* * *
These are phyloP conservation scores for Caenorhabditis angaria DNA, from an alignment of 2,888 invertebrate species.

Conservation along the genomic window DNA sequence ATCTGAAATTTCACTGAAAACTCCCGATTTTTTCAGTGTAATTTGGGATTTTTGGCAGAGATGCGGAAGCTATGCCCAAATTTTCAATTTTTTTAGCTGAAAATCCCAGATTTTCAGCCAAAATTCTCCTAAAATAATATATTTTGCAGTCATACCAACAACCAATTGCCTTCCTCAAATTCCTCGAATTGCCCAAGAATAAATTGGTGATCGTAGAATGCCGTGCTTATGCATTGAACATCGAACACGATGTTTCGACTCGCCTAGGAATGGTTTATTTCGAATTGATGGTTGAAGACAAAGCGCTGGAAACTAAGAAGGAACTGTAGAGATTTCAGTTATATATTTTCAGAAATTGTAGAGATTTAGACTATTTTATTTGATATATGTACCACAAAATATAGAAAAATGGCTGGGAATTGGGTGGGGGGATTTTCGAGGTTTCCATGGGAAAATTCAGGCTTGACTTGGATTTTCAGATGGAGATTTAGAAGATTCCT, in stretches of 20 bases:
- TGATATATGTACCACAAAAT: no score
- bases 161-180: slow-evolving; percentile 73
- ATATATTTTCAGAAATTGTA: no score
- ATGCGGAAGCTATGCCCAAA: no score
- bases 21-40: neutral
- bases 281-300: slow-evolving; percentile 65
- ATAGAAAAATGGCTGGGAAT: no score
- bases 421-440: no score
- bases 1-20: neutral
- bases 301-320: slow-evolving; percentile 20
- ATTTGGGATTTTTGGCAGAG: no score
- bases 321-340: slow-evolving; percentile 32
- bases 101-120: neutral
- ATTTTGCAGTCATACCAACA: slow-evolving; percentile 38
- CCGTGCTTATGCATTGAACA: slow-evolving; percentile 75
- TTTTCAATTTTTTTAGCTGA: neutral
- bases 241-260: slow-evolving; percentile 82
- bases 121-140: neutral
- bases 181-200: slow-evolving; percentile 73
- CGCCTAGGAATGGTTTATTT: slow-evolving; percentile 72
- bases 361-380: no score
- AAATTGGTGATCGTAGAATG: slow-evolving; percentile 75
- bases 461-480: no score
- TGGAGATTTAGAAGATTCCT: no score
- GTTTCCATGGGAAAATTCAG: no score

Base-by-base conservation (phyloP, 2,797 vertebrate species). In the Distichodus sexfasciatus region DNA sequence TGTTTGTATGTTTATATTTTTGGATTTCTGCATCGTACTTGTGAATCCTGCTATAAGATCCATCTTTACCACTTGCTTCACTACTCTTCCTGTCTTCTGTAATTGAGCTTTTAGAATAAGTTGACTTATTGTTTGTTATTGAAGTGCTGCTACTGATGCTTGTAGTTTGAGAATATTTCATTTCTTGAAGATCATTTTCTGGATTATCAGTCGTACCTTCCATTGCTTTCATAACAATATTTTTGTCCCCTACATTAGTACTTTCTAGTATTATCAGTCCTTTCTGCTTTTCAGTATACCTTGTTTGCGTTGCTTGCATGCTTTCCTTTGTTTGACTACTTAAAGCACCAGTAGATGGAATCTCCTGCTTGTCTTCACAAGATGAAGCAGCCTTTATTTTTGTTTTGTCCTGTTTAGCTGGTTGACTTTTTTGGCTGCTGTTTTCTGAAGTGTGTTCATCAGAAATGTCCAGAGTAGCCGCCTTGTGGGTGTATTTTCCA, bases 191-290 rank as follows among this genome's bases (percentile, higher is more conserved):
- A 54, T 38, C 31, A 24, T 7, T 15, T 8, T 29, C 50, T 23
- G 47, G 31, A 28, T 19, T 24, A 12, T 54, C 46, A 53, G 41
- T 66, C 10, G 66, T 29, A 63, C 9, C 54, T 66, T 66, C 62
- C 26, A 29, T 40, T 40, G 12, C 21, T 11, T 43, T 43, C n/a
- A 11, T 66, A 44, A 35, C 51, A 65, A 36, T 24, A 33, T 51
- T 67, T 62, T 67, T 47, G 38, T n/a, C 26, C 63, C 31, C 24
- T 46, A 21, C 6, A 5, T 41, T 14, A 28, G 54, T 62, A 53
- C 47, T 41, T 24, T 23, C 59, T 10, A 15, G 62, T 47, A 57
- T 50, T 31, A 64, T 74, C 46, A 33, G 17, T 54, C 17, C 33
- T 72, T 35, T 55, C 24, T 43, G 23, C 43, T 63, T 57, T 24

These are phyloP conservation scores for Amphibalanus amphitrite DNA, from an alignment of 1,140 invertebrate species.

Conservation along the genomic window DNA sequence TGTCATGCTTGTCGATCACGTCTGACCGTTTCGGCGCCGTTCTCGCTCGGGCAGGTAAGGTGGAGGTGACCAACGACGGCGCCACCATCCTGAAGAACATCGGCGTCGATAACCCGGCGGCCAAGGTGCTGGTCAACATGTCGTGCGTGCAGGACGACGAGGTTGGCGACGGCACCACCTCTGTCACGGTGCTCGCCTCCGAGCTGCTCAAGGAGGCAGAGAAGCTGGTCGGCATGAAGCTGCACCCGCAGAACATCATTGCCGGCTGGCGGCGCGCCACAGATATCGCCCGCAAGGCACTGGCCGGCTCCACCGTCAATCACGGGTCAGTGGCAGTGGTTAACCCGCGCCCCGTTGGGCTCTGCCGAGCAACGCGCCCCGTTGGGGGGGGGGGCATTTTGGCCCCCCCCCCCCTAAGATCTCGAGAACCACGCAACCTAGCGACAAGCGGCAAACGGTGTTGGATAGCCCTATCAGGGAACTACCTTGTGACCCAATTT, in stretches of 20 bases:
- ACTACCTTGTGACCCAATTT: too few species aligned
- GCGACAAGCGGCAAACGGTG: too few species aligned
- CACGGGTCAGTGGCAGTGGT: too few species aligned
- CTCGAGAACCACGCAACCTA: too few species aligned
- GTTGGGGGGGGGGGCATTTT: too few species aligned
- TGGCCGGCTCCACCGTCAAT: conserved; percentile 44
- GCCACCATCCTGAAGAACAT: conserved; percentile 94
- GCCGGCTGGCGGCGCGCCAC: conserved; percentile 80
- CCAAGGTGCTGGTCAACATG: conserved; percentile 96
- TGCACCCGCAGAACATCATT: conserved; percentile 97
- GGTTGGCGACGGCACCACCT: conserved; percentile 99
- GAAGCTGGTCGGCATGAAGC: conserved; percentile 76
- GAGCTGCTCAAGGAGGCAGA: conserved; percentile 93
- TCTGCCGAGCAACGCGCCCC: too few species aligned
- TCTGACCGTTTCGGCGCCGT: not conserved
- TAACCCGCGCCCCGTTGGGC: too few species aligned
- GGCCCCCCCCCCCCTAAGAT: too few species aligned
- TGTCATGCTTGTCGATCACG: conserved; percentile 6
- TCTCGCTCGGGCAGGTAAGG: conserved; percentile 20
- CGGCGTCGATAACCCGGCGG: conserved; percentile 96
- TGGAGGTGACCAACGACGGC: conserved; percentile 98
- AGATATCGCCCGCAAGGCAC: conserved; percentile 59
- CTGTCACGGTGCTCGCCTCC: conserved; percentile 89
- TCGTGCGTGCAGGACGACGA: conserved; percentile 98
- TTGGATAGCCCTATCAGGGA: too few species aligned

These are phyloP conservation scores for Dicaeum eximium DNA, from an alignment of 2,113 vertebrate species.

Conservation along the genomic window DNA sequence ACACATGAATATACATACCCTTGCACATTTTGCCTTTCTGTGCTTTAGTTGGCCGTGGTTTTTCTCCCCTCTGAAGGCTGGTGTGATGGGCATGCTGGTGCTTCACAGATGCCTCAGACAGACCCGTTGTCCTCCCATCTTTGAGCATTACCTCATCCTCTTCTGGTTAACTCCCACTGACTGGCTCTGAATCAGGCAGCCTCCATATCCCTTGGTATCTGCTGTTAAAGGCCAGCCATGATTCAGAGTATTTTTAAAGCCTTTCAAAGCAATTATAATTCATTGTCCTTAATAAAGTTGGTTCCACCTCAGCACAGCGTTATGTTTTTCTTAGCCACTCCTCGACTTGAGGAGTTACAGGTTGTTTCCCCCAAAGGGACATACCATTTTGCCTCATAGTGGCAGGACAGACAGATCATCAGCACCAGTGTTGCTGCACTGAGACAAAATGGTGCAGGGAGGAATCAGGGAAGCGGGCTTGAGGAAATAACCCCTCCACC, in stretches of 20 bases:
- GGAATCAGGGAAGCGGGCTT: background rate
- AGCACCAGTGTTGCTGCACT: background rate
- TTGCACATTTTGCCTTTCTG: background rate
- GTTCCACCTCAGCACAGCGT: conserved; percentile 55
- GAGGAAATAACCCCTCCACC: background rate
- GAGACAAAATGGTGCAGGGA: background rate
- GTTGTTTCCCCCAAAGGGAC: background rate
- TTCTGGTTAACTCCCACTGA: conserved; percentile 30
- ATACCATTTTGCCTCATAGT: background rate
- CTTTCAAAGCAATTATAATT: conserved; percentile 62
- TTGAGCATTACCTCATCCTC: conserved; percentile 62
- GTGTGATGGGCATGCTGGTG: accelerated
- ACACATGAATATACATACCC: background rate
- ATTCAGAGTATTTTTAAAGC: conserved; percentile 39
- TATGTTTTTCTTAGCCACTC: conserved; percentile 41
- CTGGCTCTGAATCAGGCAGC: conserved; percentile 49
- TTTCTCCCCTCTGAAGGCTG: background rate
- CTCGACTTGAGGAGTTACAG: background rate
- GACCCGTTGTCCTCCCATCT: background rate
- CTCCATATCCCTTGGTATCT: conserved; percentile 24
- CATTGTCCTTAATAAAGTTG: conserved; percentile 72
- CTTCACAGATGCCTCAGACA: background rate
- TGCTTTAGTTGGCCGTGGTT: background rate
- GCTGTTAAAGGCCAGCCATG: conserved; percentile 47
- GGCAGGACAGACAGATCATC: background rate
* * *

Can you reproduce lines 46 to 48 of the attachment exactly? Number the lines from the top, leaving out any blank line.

- TGGCCGGCTCCACCGTCAAT: conserved; percentile 44
- GCCACCATCCTGAAGAACAT: conserved; percentile 94
- GCCGGCTGGCGGCGCGCCAC: conserved; percentile 80